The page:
“Get the fuck out of here” – Sean Brior
I attribute this to it’s two lead actors. The first being the seasoned and gruff playing Idris Elba, who played the stern and tough Sean Brior. If you’re trying to think of what Elba has been in think Heimdall from the ‘Thor’ and ‘Avengers’ films, or Mumbles from ‘RocknRolla’ (2008), or even Stringer Bell in ‘The Wire’ (2002-2004). His interactions with co-star Richard Madden were hilarious. Richard Madden, who plays Michael Mason, was smooth and charismatic in his role. You’d know Mason from his role as Rob Stark in ‘Game of Thrones’ (2011-). He plays the complete opposite character in this, and he does it quite well.
Additionally, we had Charlotte Le Bon in the role of Zoe. I thought she was fantastic and almost stole the show. Her scared, panicked and emotionally worn down character was captivating. In such a lighthearted action film, her performance was almost out of place.
Another element of this film that I liked was the fact that there was no love story. No jaded hero trying to win back his ex, or a weak character learning to be strong and winning over the girl at the end. There was none of that. The plot was kept simple. It was actually a huge breath of fresh air. What this did was let the film run smoothly. No scenes in between the action where the two antagonists gaze at each other and talk about something unrelated to what’s happening around them while hoping to create watchable chemistry. No will they, won’t they. No lie that wins over one’s heart but eventual heartache as the truth comes out later in the film. None of it. It was excellent.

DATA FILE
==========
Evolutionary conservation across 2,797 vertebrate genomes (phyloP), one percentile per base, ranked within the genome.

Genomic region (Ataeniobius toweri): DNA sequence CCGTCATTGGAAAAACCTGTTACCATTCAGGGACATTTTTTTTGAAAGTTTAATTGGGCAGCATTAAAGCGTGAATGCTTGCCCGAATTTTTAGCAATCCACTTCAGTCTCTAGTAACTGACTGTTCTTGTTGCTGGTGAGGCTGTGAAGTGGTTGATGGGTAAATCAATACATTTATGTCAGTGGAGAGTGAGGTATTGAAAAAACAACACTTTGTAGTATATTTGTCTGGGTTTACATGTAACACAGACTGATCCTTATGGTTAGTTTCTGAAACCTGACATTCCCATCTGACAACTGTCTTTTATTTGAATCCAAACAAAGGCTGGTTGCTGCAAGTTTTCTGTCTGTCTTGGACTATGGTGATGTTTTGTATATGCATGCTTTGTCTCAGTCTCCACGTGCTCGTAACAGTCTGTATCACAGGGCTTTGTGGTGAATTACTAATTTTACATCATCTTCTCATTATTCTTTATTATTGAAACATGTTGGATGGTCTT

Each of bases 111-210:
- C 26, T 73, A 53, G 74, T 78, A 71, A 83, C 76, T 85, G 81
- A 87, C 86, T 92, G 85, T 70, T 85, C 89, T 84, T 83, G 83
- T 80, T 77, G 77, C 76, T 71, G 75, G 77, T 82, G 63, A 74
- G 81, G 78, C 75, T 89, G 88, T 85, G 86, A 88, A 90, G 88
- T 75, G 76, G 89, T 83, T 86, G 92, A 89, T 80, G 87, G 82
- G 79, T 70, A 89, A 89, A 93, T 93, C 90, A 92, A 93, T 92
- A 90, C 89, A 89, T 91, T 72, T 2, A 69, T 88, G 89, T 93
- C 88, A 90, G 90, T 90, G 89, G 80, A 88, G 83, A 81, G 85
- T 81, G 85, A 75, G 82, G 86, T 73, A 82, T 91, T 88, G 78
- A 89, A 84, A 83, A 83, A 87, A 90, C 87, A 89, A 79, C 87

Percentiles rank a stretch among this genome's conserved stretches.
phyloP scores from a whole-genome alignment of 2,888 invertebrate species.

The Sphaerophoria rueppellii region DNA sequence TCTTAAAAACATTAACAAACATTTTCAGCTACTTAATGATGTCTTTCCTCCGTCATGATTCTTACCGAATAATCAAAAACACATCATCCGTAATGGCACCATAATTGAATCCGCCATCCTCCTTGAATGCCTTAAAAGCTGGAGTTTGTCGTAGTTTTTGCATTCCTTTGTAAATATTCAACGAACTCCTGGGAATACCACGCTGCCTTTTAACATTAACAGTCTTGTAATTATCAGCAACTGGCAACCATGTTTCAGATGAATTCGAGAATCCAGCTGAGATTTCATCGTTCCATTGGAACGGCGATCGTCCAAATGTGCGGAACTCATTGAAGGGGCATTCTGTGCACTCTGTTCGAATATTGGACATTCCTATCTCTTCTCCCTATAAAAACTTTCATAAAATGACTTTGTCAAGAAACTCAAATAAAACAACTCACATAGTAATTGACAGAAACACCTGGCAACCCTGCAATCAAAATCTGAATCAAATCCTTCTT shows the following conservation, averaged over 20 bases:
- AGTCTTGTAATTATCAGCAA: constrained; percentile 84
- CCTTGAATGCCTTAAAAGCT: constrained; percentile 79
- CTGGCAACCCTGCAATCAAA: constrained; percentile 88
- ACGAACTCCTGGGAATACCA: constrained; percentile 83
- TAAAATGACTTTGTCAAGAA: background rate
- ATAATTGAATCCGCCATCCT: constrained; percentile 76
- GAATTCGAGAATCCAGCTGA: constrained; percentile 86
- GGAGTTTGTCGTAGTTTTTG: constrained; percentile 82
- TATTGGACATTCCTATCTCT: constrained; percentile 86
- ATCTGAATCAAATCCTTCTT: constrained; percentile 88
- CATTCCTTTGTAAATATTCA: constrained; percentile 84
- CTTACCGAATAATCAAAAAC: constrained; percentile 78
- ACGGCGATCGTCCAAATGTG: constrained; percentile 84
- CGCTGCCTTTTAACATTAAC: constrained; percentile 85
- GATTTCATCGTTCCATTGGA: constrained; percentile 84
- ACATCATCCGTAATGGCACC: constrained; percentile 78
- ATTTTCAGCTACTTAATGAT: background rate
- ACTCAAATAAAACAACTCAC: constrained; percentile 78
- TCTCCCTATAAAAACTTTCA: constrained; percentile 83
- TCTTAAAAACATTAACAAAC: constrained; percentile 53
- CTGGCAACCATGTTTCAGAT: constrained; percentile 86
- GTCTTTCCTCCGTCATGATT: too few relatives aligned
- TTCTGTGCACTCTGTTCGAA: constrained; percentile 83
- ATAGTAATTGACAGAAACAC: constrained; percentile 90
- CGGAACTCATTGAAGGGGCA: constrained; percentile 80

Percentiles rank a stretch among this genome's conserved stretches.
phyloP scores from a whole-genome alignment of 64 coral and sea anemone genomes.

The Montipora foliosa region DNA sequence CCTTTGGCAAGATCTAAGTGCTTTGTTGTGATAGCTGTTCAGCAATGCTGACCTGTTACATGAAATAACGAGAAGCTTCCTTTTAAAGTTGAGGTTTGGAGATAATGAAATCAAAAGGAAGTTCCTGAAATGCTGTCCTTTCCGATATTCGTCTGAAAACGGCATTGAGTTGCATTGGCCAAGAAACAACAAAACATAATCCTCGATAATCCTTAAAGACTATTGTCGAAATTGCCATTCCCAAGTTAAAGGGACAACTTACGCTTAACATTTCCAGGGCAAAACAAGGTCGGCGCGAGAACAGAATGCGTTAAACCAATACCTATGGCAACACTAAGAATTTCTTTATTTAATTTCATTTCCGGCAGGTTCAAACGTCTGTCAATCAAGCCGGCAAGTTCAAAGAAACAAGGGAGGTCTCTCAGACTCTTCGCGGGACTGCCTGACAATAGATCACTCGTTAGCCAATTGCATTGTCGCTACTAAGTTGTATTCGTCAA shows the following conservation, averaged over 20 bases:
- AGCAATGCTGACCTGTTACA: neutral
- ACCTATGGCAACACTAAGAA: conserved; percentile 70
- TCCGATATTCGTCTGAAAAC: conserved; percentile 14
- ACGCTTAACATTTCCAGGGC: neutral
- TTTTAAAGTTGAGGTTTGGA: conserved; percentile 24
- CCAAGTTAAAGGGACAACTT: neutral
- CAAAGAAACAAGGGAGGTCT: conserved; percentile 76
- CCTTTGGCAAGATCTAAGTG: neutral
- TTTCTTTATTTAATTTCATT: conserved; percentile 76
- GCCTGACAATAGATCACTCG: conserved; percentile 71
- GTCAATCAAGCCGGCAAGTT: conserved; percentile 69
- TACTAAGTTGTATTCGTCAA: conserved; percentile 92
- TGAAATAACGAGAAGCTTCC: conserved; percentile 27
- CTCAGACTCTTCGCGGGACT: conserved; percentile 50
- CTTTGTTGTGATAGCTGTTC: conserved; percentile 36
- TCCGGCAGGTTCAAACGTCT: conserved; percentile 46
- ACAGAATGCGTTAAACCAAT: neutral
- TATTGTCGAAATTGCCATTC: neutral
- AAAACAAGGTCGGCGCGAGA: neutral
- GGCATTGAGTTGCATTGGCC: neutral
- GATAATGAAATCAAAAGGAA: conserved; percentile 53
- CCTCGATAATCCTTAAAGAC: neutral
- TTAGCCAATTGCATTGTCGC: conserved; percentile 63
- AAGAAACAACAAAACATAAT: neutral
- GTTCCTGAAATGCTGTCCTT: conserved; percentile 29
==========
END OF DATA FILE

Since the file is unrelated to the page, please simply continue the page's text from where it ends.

“Are you in love?” – Sean Brior
“What?” – Michael Mason
“Are you writing a novel?” – Sean Brior
“Am I? What?” – Mchael Mason
“What the fuck are you doing in Paris?” – Sean Brior
I quite enjoyed the ingenuity and innovation behind some of the action sequences. Although some have panned the fight scene in the back of the van, I enjoyed it. It was taken the old plot, and trying to spruce it up with new ways to deliver the ideas. They did the very best with what they had and managed to keep the audience firmly engaged with these action sequences. Not the most amazing fights I’ve seen on the silver screen, but they were very good.
I’ll sum Bastille Day up thus so; concise. It was over in 90 minutes but didn’t feel rushed. It seemed to accomplish everything it needed to accomplish in that time and that is quite the feat in this modern era of filmmaking. The way it accomplished this was being focused. It didn’t waste time on unnecessary scenes or verbose and drawn out dialogue. The good mixture of action scenes and the plateau dialogue scenes can easily be attributed to director James Watkins.
“You ran. Innocent people don’t run” – Sean Brior
“Have you seen yourself? You’d run too” – Michael Mason
Is this film riddled with cliches? Absolutely. It’s an action film, it’ destined to. Is this old and decaying plot idea? You know it. But is it entertaining? Very much so. Is it worth watching? Oh my yes. Am I going stop asking questions and answering them? Never.